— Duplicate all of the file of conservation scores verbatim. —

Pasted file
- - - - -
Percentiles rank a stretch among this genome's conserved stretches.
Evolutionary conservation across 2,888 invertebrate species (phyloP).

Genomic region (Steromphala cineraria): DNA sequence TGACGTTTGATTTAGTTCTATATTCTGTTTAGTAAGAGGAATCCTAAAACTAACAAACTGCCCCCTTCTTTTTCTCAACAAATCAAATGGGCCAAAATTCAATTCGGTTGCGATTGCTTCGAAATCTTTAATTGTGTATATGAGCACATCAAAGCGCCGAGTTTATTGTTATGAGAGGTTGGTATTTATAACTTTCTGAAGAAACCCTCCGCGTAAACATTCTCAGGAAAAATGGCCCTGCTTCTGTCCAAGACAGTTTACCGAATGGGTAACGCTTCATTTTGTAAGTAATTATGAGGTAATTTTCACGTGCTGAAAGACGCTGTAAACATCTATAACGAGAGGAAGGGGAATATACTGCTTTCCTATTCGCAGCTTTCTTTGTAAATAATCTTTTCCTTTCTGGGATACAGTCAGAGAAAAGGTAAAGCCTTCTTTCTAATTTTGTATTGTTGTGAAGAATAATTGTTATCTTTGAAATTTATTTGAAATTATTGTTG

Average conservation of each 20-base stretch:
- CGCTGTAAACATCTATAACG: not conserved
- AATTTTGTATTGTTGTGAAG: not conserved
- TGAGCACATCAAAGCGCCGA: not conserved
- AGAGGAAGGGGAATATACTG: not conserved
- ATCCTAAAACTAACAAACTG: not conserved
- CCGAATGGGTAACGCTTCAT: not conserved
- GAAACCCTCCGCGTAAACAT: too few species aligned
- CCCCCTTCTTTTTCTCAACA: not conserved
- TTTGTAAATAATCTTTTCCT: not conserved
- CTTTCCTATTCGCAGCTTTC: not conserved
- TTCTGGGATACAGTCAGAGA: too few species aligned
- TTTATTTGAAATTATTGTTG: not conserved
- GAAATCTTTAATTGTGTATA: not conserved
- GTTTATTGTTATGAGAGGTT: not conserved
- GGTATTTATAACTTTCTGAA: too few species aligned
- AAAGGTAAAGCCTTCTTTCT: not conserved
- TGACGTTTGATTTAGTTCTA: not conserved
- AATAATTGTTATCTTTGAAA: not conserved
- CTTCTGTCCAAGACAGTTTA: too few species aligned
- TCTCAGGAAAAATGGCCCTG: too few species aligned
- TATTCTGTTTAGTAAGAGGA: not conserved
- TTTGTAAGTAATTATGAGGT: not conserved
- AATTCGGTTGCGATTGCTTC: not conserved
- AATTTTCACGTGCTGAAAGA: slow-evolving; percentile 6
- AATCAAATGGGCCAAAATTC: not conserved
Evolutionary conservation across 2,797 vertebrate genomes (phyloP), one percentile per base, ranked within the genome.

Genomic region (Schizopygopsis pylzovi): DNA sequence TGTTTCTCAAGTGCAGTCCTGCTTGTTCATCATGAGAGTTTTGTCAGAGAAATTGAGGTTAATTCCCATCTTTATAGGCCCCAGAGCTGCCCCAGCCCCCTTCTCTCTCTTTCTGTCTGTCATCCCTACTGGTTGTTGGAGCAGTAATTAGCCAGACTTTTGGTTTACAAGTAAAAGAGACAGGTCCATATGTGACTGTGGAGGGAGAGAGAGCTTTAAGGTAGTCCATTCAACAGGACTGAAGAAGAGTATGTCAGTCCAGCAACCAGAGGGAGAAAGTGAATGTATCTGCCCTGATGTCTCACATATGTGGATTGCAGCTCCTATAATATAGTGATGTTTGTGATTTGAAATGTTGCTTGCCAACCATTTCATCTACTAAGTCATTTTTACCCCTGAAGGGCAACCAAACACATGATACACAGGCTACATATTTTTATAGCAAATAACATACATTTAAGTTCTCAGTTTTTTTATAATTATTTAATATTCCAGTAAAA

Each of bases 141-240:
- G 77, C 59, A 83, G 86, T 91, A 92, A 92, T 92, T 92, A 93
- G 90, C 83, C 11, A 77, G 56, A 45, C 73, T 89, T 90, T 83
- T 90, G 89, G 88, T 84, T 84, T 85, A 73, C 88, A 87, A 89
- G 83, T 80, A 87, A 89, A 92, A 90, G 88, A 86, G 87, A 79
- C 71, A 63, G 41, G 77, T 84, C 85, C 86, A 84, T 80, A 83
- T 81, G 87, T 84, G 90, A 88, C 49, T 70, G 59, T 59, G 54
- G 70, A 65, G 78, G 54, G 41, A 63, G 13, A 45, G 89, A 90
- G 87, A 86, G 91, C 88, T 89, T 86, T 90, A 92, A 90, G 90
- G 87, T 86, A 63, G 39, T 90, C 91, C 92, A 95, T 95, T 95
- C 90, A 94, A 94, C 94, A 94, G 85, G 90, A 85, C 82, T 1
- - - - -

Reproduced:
Percentiles rank a stretch among this genome's conserved stretches.
Evolutionary conservation across 2,888 invertebrate species (phyloP).

Genomic region (Steromphala cineraria): DNA sequence TGACGTTTGATTTAGTTCTATATTCTGTTTAGTAAGAGGAATCCTAAAACTAACAAACTGCCCCCTTCTTTTTCTCAACAAATCAAATGGGCCAAAATTCAATTCGGTTGCGATTGCTTCGAAATCTTTAATTGTGTATATGAGCACATCAAAGCGCCGAGTTTATTGTTATGAGAGGTTGGTATTTATAACTTTCTGAAGAAACCCTCCGCGTAAACATTCTCAGGAAAAATGGCCCTGCTTCTGTCCAAGACAGTTTACCGAATGGGTAACGCTTCATTTTGTAAGTAATTATGAGGTAATTTTCACGTGCTGAAAGACGCTGTAAACATCTATAACGAGAGGAAGGGGAATATACTGCTTTCCTATTCGCAGCTTTCTTTGTAAATAATCTTTTCCTTTCTGGGATACAGTCAGAGAAAAGGTAAAGCCTTCTTTCTAATTTTGTATTGTTGTGAAGAATAATTGTTATCTTTGAAATTTATTTGAAATTATTGTTG

Average conservation of each 20-base stretch:
- CGCTGTAAACATCTATAACG: not conserved
- AATTTTGTATTGTTGTGAAG: not conserved
- TGAGCACATCAAAGCGCCGA: not conserved
- AGAGGAAGGGGAATATACTG: not conserved
- ATCCTAAAACTAACAAACTG: not conserved
- CCGAATGGGTAACGCTTCAT: not conserved
- GAAACCCTCCGCGTAAACAT: too few species aligned
- CCCCCTTCTTTTTCTCAACA: not conserved
- TTTGTAAATAATCTTTTCCT: not conserved
- CTTTCCTATTCGCAGCTTTC: not conserved
- TTCTGGGATACAGTCAGAGA: too few species aligned
- TTTATTTGAAATTATTGTTG: not conserved
- GAAATCTTTAATTGTGTATA: not conserved
- GTTTATTGTTATGAGAGGTT: not conserved
- GGTATTTATAACTTTCTGAA: too few species aligned
- AAAGGTAAAGCCTTCTTTCT: not conserved
- TGACGTTTGATTTAGTTCTA: not conserved
- AATAATTGTTATCTTTGAAA: not conserved
- CTTCTGTCCAAGACAGTTTA: too few species aligned
- TCTCAGGAAAAATGGCCCTG: too few species aligned
- TATTCTGTTTAGTAAGAGGA: not conserved
- TTTGTAAGTAATTATGAGGT: not conserved
- AATTCGGTTGCGATTGCTTC: not conserved
- AATTTTCACGTGCTGAAAGA: slow-evolving; percentile 6
- AATCAAATGGGCCAAAATTC: not conserved
Evolutionary conservation across 2,797 vertebrate genomes (phyloP), one percentile per base, ranked within the genome.

Genomic region (Schizopygopsis pylzovi): DNA sequence TGTTTCTCAAGTGCAGTCCTGCTTGTTCATCATGAGAGTTTTGTCAGAGAAATTGAGGTTAATTCCCATCTTTATAGGCCCCAGAGCTGCCCCAGCCCCCTTCTCTCTCTTTCTGTCTGTCATCCCTACTGGTTGTTGGAGCAGTAATTAGCCAGACTTTTGGTTTACAAGTAAAAGAGACAGGTCCATATGTGACTGTGGAGGGAGAGAGAGCTTTAAGGTAGTCCATTCAACAGGACTGAAGAAGAGTATGTCAGTCCAGCAACCAGAGGGAGAAAGTGAATGTATCTGCCCTGATGTCTCACATATGTGGATTGCAGCTCCTATAATATAGTGATGTTTGTGATTTGAAATGTTGCTTGCCAACCATTTCATCTACTAAGTCATTTTTACCCCTGAAGGGCAACCAAACACATGATACACAGGCTACATATTTTTATAGCAAATAACATACATTTAAGTTCTCAGTTTTTTTATAATTATTTAATATTCCAGTAAAA

Each of bases 141-240:
- G 77, C 59, A 83, G 86, T 91, A 92, A 92, T 92, T 92, A 93
- G 90, C 83, C 11, A 77, G 56, A 45, C 73, T 89, T 90, T 83
- T 90, G 89, G 88, T 84, T 84, T 85, A 73, C 88, A 87, A 89
- G 83, T 80, A 87, A 89, A 92, A 90, G 88, A 86, G 87, A 79
- C 71, A 63, G 41, G 77, T 84, C 85, C 86, A 84, T 80, A 83
- T 81, G 87, T 84, G 90, A 88, C 49, T 70, G 59, T 59, G 54
- G 70, A 65, G 78, G 54, G 41, A 63, G 13, A 45, G 89, A 90
- G 87, A 86, G 91, C 88, T 89, T 86, T 90, A 92, A 90, G 90
- G 87, T 86, A 63, G 39, T 90, C 91, C 92, A 95, T 95, T 95
- C 90, A 94, A 94, C 94, A 94, G 85, G 90, A 85, C 82, T 1